In this 2021 research review authors examine clinical and preclinical research for the use of indoles derived from cruciferous vegetables. Suggesting that daily ingestion of kg quantities of Brussels sprouts is required to produce in vivo levels of DIM achievable by supplementation. In this review from 2007 data assessing the relationship between cruciferous vegetable intake and human cancer risk was assessed. Epidemiological studies indicate that human exposure to isothiocyanates and indoles through cruciferous vegetable consumption may decrease cancer risk, but the protective effects may be influenced by individual genetic variation. Supplementation with I3C or the related dimer 3,3′-diindolylmethane (DIM) alters urinary estrogen metabolite profiles in women, but the effects of I3C and DIM on breast cancer risk are not known. Small preliminary trials in humans suggest that I3C supplementation may be beneficial in treating conditions related to human papilloma virus infection but larger randomized controlled trials are needed.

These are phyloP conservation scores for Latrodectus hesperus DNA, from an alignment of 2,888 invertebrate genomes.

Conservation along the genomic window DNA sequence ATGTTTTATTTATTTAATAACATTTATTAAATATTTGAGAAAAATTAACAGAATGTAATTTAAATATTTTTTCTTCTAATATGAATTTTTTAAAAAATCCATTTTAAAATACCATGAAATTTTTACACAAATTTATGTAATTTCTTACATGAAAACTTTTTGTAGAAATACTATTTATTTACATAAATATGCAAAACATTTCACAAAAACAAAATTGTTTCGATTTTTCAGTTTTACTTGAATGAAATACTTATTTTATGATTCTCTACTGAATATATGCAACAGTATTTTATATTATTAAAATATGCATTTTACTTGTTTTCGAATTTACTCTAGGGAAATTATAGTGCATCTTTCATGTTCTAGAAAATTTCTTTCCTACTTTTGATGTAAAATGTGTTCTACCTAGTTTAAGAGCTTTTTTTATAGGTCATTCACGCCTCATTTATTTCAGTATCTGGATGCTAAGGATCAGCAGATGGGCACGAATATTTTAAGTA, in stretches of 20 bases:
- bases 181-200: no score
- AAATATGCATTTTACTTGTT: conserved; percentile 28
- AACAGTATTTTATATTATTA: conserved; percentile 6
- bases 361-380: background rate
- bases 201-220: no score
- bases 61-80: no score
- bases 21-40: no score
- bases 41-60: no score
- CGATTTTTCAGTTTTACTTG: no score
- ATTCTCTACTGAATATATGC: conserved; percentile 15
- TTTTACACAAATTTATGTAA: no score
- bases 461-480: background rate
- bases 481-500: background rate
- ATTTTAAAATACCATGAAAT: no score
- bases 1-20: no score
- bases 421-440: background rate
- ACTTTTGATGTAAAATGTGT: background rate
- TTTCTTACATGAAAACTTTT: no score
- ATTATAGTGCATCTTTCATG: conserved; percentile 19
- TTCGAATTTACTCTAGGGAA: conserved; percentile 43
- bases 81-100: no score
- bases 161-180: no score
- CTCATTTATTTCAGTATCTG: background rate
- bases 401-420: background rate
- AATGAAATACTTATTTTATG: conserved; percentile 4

Higdon, J. V., Delage, B., Williams, D. E., & Dashwood, R. H. (2007). Cruciferous vegetables and human cancer risk: epidemiologic evidence and mechanistic basis. Pharmacological research, 55(3), 224–236. https://doi.org/10.1016/j.phrs.2007.01.009